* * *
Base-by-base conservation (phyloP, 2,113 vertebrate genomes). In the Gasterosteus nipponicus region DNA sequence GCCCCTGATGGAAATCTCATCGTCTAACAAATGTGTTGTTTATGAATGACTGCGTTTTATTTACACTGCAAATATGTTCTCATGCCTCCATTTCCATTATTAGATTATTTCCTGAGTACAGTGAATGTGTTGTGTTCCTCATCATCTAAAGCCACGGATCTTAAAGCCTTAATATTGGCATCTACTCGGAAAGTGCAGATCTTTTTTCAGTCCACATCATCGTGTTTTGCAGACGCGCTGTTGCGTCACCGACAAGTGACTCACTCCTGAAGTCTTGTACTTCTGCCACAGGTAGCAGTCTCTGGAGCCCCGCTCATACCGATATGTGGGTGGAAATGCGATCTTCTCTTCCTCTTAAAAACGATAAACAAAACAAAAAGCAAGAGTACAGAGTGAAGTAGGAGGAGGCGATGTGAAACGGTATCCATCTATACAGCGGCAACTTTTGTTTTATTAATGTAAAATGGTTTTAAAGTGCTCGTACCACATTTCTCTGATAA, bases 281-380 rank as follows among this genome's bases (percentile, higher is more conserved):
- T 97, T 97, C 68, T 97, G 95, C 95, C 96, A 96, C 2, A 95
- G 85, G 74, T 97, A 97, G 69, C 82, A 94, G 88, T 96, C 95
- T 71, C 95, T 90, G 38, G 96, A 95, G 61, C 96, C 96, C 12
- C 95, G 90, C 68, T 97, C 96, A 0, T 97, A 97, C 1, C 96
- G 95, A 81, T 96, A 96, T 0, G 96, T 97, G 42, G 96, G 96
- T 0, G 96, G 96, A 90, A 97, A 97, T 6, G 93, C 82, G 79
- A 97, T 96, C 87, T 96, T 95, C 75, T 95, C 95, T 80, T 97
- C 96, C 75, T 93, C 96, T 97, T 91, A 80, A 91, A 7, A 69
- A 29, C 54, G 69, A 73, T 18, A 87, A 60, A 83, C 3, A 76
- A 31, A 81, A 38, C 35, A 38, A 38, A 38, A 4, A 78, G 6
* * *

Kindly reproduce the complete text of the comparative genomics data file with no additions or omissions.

Base-by-base conservation (phyloP, 2,113 vertebrate genomes). In the Gasterosteus nipponicus region DNA sequence GCCCCTGATGGAAATCTCATCGTCTAACAAATGTGTTGTTTATGAATGACTGCGTTTTATTTACACTGCAAATATGTTCTCATGCCTCCATTTCCATTATTAGATTATTTCCTGAGTACAGTGAATGTGTTGTGTTCCTCATCATCTAAAGCCACGGATCTTAAAGCCTTAATATTGGCATCTACTCGGAAAGTGCAGATCTTTTTTCAGTCCACATCATCGTGTTTTGCAGACGCGCTGTTGCGTCACCGACAAGTGACTCACTCCTGAAGTCTTGTACTTCTGCCACAGGTAGCAGTCTCTGGAGCCCCGCTCATACCGATATGTGGGTGGAAATGCGATCTTCTCTTCCTCTTAAAAACGATAAACAAAACAAAAAGCAAGAGTACAGAGTGAAGTAGGAGGAGGCGATGTGAAACGGTATCCATCTATACAGCGGCAACTTTTGTTTTATTAATGTAAAATGGTTTTAAAGTGCTCGTACCACATTTCTCTGATAA, bases 281-380 rank as follows among this genome's bases (percentile, higher is more conserved):
- T 97, T 97, C 68, T 97, G 95, C 95, C 96, A 96, C 2, A 95
- G 85, G 74, T 97, A 97, G 69, C 82, A 94, G 88, T 96, C 95
- T 71, C 95, T 90, G 38, G 96, A 95, G 61, C 96, C 96, C 12
- C 95, G 90, C 68, T 97, C 96, A 0, T 97, A 97, C 1, C 96
- G 95, A 81, T 96, A 96, T 0, G 96, T 97, G 42, G 96, G 96
- T 0, G 96, G 96, A 90, A 97, A 97, T 6, G 93, C 82, G 79
- A 97, T 96, C 87, T 96, T 95, C 75, T 95, C 95, T 80, T 97
- C 96, C 75, T 93, C 96, T 97, T 91, A 80, A 91, A 7, A 69
- A 29, C 54, G 69, A 73, T 18, A 87, A 60, A 83, C 3, A 76
- A 31, A 81, A 38, C 35, A 38, A 38, A 38, A 4, A 78, G 6